What It Means to Be a 'Strong Woman' When You Parent Kids With Disabilities
When I think of strong women, so many things come to mind. When I think of strong women in the past, it’s 50 or 60 years ago. It’s my nanas generation. She would have been 83. Fifty or 60 years ago she was starting her family.
She had dinner on the table when my grandad got home. The house was showroom clean because she wouldn’t sit down if something needed doing.
Clothes were washed and ironed and I think she had a side job as a dinner lady. She was put into a hospital when she was around 40, in the 60’s because she had a nervous breakdown. I think she was there two weeks. It may have been longer or shorter, I just recall two weeks for some reason. My nana was tough. She had a tongue in her head and wasn’t afraid to use it. But obviously she had some sort of mental break of some kind and needed time to get better. How she was treated, I don’t know. My nana was one of the “big” people in my life and I wish I’d had the thought to talk about her mental health at that time, but I didn’t.
Fifty years ago people were sent away to get better.
I am a woman, so I’m writing from a female perspective. I know many men struggle with their own demons too, but I don’t feel I can speak for them. Just know I know you are there.
I have no fear of my mental health. I am on medication for depression. Am I depressed? Without the medication, probably. With it, I function well, am happy in myself mostly and I understand my brain had to shut down for a while before I noticed something wasn’t right. It needs to be with me right now, and I’m happy for it to stay as long as my brain needs it to.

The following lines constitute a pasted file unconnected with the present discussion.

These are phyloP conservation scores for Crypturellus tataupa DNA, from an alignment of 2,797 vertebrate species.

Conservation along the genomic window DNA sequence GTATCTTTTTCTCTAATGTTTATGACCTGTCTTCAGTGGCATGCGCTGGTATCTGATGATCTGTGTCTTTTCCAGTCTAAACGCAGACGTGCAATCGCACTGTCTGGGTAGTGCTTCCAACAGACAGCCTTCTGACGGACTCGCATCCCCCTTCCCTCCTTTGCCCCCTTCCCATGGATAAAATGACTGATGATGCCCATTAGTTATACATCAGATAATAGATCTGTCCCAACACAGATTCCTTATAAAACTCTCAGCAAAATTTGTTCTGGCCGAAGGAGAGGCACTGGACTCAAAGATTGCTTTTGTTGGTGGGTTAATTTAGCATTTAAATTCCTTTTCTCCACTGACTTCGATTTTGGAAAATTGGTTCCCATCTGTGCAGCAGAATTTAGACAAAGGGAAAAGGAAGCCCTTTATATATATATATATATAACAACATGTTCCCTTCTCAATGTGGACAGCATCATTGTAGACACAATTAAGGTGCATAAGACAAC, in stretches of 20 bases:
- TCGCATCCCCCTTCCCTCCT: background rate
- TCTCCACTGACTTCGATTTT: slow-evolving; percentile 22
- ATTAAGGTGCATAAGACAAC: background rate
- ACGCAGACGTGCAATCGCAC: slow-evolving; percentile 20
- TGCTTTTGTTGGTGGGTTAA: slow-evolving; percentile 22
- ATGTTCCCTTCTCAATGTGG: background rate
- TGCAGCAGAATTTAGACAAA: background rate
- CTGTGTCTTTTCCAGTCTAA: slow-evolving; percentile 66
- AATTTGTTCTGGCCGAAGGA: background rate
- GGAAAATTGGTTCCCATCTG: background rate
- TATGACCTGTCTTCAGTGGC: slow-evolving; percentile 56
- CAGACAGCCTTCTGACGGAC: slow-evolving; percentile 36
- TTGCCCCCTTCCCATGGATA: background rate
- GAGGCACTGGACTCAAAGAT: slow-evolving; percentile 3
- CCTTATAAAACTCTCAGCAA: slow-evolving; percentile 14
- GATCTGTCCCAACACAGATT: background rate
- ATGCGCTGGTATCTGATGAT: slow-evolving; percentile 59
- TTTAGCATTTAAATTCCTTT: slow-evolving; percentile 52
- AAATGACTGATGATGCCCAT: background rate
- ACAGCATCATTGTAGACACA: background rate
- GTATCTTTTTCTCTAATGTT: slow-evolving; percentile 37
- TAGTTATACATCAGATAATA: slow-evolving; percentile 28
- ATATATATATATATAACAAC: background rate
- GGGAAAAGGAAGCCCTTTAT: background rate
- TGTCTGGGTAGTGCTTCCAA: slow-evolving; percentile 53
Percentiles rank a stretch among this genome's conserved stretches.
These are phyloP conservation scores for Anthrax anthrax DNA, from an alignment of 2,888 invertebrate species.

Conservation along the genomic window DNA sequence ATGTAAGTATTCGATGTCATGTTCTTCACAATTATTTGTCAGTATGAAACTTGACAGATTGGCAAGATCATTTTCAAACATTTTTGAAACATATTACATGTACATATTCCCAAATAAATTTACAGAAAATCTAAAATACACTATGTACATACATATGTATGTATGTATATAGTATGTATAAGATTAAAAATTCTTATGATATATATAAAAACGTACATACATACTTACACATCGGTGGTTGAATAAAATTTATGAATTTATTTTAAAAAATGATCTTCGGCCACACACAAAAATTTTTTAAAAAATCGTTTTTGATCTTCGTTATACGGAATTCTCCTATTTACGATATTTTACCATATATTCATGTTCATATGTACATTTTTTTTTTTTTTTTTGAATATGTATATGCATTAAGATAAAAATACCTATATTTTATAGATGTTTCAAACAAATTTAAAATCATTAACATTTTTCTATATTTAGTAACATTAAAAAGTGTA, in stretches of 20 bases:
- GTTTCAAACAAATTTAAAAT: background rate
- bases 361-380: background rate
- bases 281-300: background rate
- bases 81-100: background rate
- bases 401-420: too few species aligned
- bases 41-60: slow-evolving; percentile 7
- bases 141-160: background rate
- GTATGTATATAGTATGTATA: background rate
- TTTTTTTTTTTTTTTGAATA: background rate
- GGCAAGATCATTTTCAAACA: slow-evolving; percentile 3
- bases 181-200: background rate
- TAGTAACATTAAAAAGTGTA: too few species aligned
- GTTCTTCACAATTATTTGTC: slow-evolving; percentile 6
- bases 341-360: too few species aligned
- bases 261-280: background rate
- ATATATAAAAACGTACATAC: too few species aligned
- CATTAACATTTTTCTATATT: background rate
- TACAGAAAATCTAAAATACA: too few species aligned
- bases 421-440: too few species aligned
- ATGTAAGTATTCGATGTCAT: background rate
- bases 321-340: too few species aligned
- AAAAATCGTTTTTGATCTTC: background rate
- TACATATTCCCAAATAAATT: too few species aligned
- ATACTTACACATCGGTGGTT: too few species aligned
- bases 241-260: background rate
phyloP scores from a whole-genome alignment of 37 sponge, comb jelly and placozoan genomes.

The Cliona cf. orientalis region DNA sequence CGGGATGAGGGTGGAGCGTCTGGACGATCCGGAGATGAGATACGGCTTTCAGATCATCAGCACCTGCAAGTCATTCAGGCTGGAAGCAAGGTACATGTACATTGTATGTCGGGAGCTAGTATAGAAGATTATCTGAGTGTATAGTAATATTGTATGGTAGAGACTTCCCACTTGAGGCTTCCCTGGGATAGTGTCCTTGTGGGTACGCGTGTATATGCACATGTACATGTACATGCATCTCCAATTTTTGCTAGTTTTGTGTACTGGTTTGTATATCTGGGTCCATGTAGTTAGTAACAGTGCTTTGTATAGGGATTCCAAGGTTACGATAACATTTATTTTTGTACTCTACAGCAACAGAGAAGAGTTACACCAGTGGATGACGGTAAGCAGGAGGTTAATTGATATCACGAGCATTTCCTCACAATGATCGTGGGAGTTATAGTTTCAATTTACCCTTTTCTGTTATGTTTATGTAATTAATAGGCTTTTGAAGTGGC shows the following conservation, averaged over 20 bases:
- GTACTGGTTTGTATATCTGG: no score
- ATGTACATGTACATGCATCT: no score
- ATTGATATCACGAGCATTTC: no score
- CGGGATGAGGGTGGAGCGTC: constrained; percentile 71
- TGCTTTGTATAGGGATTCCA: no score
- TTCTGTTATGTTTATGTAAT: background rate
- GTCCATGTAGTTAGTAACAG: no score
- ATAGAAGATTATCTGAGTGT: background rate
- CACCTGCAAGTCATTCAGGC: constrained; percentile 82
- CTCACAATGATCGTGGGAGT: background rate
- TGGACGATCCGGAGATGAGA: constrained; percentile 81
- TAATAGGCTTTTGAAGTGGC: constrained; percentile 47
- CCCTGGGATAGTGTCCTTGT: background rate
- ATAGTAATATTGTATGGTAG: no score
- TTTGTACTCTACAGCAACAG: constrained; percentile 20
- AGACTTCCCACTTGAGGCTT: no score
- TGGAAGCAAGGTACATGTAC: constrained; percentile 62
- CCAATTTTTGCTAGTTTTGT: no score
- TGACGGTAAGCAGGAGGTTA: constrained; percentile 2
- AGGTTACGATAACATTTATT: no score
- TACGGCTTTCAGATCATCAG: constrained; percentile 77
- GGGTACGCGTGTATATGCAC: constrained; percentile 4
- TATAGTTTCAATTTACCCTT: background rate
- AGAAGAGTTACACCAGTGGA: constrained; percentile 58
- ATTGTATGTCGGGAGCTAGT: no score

The strong woman
A strong woman in 2019 is all things to all people. We naturally care deeply about how others are feeling. We have a kinship with people we let close to us and we will do anything, regardless of how we are ourselves, to perk them up or be a shoulder.
The strong woman might have children. If she does, she puts her children’s needs before her own. She sets an example to her daughters and she teaches her sons to respect others and she shows them how a woman expects to be treated.
She cries when she is alone.
She goes to work if that is possible. She organizes everybody and everything.
She is the fixer, the finder and the fierce protector over those she holds dear.
She is the wife, the sister and the friend. She won’t always tell you how she feels but she wears her heart all over her face, so if you look, you’ll know.
The mum of a child with disabilities is a category I fit into. Along with close friends and Facebook acquaintances, these are the women I bow down to. These are the women who face trials no mum ever expects. She fights in the name of love. She is a woman who doesn’t sleep. She is with her child morning and night and very often through it. She cries a lot too. The love is so strong in these women. She doesn’t cry for herself or her children. She cries because she is tired. She cries because she needs to be heard. She cries because she is noticed. People know she is strong but they don’t know the journey it took to become that way.
I sought help because my strength was low. My husband saw me at breaking point, my friends held me and called me. My family was there to march me to the doctors when my son needed to be listened to and my legs wouldn’t carry me. I was never weak. I just knew I couldn’t do it alone. That is strength too — allowing yourself to be helped whenever or wherever you need it.
So to all the strong women, whether you feel it or not, and to all the strong women in my life, I hope you know who you are — you’ve got this, and if you don’t think you have right now. Let me know. I’ve got you.
Strength is something we all have. Depending on what you face depends on how much comes out. Just know you’ve got reserves. Draw on them. Use them.
Getty image by annwaterru